However, without a name to go on, Stone knew it would be next to impossible to find her biological father. Unwilling to give up, Stone visited her local Veterans Administration occasionally over the span of 22 years and spoke to every veteran she came across. In hopes that they or someone they knew were stationed in Aschaffenburg in 1957 and knew her father.
Fast forward to the spring of 2018, 60-year-old Stone and her two children, now 37 and 25, embarked on a family DNA-testing journey. At the time, Stone didn’t have much faith in or knowledge of the capability of the relative finding tool. Stone knew it would reveal the obvious: her European and African roots.
It was the percentage of her ethnicity and pertinent health factors that she expected to find the most interesting. But, when Stone received and read her report that summer, she instantly found 1034 relatives in the U.S. alone who shared the same DNA with her.
Overwhelmed and excited, she reached out to the top 60 relatives with the highest percentage of shared DNA and sent them all a standard message through the 23andMe DNA testing site.
“Hello, my name is Monique and I’m looking for my African American father who served in the Army and was stationed in Aschaffenburg, Germany, in 1957,” she wrote.
Within hours, message after message came pouring in. Two messages in particular came in from her first and second cousin, who happened to be mother and daughter. Both cousins responded that the person she was looking for could only be their older cousin. He was the only male in the military at that time, but unfortunately he had died some years before.
Nevertheless, her first cousin insisted that Stone call his sister for confirmation. She also told Stone that all of her family were born and raised in Texas and that the majority of the family still live in the state, specifically in Austin, Lockhart, Houston and in Stone’s current city of residence for the past 38 years, Dallas.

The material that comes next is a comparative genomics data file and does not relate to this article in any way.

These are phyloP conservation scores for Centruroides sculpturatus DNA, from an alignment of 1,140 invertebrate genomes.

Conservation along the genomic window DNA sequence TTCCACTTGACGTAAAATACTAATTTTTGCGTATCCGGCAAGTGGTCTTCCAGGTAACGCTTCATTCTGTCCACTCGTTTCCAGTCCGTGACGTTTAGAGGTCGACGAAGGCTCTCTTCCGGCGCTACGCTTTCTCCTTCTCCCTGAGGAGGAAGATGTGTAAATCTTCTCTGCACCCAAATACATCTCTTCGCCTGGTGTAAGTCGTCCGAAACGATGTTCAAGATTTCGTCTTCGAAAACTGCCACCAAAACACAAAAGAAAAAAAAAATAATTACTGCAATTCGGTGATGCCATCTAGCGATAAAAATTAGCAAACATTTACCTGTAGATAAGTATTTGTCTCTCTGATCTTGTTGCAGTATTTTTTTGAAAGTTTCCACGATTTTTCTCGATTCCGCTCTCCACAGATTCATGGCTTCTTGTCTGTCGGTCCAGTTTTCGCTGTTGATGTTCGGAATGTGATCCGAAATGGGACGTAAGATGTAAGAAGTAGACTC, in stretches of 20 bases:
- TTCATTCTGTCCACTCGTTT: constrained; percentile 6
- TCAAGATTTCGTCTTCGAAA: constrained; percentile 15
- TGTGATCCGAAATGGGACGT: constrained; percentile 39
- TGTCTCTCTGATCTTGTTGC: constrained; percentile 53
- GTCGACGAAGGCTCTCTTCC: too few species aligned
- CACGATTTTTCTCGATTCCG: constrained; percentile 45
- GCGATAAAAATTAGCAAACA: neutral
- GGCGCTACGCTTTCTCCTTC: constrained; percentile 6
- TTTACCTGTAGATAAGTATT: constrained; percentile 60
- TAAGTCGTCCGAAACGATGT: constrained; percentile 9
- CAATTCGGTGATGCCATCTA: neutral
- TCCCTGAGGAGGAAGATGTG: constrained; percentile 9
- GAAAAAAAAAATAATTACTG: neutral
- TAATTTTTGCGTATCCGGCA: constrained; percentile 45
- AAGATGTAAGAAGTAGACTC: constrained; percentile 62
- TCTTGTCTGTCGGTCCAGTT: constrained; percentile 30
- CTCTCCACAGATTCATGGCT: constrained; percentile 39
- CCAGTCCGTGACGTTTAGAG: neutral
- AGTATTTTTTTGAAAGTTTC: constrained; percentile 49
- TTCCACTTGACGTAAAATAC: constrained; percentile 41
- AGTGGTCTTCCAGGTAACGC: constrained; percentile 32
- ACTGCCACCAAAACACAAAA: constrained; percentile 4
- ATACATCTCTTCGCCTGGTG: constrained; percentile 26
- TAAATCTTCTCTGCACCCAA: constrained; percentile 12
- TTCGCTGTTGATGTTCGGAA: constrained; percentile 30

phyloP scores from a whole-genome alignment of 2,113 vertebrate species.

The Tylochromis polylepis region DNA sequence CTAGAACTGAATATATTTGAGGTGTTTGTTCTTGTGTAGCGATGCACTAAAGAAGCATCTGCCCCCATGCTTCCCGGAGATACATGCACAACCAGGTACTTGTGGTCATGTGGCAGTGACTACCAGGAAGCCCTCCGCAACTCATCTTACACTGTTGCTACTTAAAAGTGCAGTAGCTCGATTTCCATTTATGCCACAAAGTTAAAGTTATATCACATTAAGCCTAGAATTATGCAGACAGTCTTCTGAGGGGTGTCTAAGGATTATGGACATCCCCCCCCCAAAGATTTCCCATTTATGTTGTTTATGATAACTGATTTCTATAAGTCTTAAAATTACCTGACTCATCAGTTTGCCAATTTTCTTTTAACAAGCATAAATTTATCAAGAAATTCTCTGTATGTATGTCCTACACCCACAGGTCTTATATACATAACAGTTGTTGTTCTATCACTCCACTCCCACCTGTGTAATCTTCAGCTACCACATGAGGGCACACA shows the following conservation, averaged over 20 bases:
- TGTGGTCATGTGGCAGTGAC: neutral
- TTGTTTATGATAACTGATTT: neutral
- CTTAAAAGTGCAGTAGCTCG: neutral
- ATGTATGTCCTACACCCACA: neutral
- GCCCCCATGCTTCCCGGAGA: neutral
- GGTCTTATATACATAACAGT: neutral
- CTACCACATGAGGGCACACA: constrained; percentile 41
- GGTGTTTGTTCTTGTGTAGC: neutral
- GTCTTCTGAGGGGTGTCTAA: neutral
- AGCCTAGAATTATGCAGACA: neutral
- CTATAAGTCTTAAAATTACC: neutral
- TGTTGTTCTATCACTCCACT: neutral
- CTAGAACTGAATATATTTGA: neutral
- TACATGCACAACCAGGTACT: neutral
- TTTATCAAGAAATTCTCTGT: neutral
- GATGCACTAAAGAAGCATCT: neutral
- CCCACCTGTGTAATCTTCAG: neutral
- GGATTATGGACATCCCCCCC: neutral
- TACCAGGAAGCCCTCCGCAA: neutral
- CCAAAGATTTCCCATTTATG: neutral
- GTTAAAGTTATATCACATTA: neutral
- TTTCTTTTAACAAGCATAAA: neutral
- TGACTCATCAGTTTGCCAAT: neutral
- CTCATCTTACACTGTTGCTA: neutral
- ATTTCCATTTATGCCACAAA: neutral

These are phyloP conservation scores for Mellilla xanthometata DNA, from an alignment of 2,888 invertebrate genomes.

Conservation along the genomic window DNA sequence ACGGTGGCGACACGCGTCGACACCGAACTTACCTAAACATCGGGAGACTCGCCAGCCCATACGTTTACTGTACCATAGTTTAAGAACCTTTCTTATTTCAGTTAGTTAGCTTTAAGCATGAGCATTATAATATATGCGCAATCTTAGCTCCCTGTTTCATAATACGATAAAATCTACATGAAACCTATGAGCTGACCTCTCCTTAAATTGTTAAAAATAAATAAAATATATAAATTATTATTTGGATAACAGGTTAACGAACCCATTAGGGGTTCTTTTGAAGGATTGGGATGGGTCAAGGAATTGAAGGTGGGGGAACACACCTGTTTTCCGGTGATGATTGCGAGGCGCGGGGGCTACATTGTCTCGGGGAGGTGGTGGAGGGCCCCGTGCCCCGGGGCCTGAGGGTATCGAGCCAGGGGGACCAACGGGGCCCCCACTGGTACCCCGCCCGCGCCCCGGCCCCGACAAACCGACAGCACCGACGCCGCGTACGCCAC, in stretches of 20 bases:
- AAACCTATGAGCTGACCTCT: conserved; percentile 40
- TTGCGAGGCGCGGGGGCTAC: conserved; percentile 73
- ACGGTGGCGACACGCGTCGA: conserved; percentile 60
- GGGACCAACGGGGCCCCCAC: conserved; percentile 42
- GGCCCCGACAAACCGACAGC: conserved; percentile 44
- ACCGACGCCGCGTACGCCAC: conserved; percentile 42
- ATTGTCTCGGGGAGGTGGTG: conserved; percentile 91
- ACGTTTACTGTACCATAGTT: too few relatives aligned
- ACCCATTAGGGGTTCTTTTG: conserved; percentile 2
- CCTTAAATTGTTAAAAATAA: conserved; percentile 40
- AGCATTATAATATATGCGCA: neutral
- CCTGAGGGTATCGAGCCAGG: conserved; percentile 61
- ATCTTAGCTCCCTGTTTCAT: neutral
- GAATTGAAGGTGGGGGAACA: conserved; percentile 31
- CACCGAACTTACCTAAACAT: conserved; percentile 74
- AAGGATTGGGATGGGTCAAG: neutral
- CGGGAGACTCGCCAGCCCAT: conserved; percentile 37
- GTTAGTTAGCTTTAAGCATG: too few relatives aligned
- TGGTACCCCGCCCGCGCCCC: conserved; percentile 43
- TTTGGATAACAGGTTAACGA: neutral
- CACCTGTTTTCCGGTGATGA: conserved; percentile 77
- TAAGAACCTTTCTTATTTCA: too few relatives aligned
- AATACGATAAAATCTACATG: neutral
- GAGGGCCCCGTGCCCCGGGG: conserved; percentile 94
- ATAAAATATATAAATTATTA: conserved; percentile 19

Stunned, Stone immediately called the phone number her cousin provided. After a long phone conversation and confirmation as to her brother’s military tour of duty in Germany, Stone’s presumed aunt agreed to meet that weekend and take the same DNA test.
Six weeks later, the test results came back reporting a higher percentage of shared DNA than even her first cousin. The woman presumed to be Stone’s aunt was confirmed and her deceased brother Eugene Treadwell was confirmed as her father.
Treadwell, who lived in Houston for many years, had a prominent long-standing career as a skilled remodeling contractor and ship channel welder. He attended Prairie View College for two years before being drafted into the Army in 1955.
In 1958, on a military mission, Stone’s father was critically shot. He lay in the freezing snow unable to move, drifting in an out of consciousness for three days before he was found and airlifted back to the United States.
Seemingly, Stone’s mother had not made up that story for Stone’s benefit. She presumed him dead after he failed to return to them. Months after his recovery and back on Texas soil, her father married and became the loving father of eight more children. Stone was now the eldest of 15 half sisters and brothers. In addition, Stone found siblings, an uncle and three aunts that were still living, along with a host of nieces, nephews and cousins.
To Stone’s surprise, her new family gave her more than a glimpse of who her father was. Beyond filling in the years with captivating photos of his military and civilian life, his children exhibited in the flesh their father’s trademark smile, personality and good looks. And everyone summed up the essence of who he was in nine little words: “He was a good man and an awesome father.”
Eugene lived to the ripe young age of 73. He died in 2007. To Stone’s amazement, her father did know of her existence. Her new family admitted that her dad spoke of her on many occasions throughout the years. He just didn’t know how to find her. Maybe he was hoping she would find him.